Lost in Translation
Here Sofia Coppola continued Wes Anderson’s work: channeling Bill Murray’s inner pain away from the devastatingly snarky comedy he is known for and towards a melancholy, more internalized place, where Murray’s sad clown features and lethargic gait can be used to profound dramatic effect. He is the picture of subtlety in Lost in Translation, as a middle-aged actor starring in Japanese liquor commercials to pay the bills. He is adrift in a foreign land, both physically and emotionally, until he meets Scarlett Johanssen, a similarly disillusioned and out-of-place American looking for something to hang onto. Together they form a bond that transcends the physical and serves to spiritually regenerate them both. Coppola has become a master at conveying mood through little more than note-perfect composition and editing. No scene lingers too long, nothing happens too abruptly; the pace is slow and somber, and every moment is imbued with meaning Lost in Translation is a delicate tone poem about two people, adrift and alone, who find themselves in each other.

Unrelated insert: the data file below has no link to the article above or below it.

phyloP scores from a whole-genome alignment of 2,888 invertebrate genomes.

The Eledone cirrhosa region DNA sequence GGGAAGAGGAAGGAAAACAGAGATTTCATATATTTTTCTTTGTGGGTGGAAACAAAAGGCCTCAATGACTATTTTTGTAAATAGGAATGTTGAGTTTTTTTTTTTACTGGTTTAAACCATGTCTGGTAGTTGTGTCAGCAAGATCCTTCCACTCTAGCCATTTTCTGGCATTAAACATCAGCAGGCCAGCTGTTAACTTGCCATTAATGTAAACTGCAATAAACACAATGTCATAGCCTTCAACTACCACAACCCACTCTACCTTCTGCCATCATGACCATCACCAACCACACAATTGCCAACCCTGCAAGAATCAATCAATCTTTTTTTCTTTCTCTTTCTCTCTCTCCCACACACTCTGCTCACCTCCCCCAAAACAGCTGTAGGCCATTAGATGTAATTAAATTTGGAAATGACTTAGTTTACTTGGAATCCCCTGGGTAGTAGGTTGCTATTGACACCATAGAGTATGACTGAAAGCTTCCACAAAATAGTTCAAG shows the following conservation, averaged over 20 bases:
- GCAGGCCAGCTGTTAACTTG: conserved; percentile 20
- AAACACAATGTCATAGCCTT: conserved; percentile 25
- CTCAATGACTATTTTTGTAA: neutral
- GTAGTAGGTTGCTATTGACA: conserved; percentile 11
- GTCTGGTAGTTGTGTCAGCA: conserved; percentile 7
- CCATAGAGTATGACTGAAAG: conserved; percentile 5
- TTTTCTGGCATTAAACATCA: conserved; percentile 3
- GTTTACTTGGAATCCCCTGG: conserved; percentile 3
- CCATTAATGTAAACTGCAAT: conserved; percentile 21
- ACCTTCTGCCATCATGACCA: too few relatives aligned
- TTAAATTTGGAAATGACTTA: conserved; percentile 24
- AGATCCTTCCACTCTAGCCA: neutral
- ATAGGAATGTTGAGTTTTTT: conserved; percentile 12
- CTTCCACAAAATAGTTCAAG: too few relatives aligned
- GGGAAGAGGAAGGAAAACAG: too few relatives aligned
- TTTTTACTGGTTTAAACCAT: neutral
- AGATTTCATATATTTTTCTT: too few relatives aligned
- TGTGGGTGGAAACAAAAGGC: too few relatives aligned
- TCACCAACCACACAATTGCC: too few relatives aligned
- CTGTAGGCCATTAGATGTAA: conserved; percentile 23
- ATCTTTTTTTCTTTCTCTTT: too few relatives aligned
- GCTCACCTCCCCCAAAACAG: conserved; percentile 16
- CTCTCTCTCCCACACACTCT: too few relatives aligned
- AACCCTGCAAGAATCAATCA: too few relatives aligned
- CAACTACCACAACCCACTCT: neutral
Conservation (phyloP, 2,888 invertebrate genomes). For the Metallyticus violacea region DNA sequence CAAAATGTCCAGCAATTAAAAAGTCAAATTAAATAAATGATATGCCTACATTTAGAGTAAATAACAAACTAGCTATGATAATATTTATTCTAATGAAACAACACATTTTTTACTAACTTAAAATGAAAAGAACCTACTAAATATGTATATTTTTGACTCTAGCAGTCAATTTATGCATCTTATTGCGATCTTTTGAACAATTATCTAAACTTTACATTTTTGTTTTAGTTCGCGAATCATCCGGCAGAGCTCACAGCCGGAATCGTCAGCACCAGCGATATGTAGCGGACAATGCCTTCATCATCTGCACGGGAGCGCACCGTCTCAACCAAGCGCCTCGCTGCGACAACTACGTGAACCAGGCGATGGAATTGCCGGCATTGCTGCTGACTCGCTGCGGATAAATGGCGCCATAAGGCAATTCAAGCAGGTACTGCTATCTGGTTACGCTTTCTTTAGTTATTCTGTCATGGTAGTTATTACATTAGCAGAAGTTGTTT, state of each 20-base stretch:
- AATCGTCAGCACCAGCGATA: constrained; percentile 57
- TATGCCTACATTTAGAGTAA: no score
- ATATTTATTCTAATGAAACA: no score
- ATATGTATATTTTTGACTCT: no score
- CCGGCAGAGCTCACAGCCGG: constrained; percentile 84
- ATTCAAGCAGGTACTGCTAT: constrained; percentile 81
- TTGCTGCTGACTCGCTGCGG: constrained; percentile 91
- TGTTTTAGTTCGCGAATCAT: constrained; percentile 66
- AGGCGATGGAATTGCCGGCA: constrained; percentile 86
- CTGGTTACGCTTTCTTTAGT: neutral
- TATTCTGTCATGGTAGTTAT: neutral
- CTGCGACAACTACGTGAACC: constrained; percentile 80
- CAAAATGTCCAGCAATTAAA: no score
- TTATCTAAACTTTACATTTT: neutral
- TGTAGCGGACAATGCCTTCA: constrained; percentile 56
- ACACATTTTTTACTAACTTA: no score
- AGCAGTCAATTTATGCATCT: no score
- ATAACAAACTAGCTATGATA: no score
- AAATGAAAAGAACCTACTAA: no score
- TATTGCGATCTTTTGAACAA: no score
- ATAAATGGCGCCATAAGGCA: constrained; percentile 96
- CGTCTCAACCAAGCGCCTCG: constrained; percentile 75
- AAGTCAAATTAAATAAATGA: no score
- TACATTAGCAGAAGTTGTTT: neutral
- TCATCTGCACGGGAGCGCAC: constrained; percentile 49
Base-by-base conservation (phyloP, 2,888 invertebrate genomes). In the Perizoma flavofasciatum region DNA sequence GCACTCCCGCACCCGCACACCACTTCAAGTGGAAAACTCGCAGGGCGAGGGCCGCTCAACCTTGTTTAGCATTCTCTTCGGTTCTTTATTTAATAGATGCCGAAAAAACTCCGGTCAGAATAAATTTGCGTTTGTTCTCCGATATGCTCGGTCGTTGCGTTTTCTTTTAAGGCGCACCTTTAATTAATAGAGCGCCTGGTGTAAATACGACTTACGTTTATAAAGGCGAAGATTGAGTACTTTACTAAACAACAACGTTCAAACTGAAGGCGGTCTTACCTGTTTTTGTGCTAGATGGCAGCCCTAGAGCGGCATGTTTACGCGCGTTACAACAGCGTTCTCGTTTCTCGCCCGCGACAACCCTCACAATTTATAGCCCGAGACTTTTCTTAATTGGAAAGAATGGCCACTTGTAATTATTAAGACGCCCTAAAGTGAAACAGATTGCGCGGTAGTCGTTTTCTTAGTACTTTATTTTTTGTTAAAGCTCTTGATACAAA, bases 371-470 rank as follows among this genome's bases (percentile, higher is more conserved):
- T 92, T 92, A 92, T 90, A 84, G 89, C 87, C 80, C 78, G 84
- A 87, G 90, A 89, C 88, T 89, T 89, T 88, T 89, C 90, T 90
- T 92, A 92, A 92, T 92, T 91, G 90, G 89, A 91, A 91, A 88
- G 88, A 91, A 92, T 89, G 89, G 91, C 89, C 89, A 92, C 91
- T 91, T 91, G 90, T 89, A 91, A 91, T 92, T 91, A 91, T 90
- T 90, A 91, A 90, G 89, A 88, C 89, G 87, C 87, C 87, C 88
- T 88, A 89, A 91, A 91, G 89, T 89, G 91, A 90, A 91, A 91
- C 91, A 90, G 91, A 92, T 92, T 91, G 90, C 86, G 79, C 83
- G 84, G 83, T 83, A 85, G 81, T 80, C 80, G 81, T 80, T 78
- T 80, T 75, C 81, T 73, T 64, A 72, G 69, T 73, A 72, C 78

No film has ever toyed with its medium, or its subject, in quite the same way as American Splendor. Adapted from Harvey Pekar’s autobiographical comic book, this documentary-slash-biopic features Paul Giamatti, finally, in a starring role, as the author. It also features other artists’ depictions of Harvey as an animated character, and a few walk-ons by Harvey Pekar himself, as, of course, himself. As the film tells his story, Giamatti’s Harvey comments on the events as they unfold, while the actual Harvey steps in and comments on the comments. It’s all so meta it sounds like a headache, but when you watch the film it all comes together to offer an illuminating look at the life and work of one of “literature’s” most singular voices. Giamatti captures the crotchety, cynical, entirely unconventional Pekar perfectly, and you need look no further than Pekar’s own appearances in the film to make the comparison. Hope Davis offers stellar support as his neurotic girlfriend, and the tableau of characters that populate Harvey’s strange world make this a quirky, funny and intelligent film.